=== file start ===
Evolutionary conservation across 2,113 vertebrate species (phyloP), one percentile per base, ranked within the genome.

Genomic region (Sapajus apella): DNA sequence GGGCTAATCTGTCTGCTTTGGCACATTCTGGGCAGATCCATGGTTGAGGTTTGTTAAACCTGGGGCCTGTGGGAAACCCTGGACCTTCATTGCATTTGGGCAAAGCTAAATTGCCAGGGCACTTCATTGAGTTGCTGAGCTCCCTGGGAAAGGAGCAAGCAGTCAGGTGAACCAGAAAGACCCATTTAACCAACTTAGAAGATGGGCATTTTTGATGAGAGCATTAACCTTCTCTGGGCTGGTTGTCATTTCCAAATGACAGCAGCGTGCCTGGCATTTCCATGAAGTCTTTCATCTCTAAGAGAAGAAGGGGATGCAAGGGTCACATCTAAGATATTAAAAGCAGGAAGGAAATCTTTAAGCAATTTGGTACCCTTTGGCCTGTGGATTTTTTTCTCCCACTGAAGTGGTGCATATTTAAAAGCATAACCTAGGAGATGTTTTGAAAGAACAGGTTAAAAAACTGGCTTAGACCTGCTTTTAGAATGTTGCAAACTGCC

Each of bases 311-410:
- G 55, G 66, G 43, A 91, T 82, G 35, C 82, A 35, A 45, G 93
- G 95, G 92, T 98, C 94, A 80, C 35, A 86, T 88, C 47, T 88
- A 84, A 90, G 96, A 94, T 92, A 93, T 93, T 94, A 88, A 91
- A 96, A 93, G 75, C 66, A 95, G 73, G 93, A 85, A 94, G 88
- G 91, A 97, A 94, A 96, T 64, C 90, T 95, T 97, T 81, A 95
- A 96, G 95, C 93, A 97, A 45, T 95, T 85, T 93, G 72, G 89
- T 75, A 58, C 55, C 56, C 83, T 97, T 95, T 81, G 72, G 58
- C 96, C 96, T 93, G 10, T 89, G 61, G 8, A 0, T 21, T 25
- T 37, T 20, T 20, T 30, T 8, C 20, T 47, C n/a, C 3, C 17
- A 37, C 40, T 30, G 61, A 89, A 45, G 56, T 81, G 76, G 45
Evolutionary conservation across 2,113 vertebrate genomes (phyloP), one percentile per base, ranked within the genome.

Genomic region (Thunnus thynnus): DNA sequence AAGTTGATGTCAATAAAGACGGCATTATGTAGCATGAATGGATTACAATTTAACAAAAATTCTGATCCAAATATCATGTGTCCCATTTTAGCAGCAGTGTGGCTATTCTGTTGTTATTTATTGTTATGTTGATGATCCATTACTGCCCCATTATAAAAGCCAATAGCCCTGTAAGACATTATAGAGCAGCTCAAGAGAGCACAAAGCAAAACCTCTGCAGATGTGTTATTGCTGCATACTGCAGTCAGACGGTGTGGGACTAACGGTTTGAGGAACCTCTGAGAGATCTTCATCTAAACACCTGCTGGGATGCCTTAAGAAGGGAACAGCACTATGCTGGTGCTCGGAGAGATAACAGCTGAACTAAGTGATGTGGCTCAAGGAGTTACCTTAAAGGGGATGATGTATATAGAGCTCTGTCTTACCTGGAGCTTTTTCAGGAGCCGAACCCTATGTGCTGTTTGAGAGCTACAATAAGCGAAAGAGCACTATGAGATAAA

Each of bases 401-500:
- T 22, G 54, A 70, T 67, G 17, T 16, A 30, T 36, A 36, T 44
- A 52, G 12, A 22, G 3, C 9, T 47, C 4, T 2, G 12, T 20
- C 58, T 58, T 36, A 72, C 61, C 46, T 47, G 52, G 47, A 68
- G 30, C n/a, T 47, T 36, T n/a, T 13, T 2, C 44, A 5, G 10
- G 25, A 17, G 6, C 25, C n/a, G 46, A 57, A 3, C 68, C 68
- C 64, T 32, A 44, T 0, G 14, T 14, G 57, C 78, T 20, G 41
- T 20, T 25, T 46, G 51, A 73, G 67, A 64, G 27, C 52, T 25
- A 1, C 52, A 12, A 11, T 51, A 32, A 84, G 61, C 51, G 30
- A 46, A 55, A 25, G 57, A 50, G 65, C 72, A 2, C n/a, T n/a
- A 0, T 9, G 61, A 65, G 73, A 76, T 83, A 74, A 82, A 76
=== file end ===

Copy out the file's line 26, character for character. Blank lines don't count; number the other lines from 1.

- A 0, T 9, G 61, A 65, G 73, A 76, T 83, A 74, A 82, A 76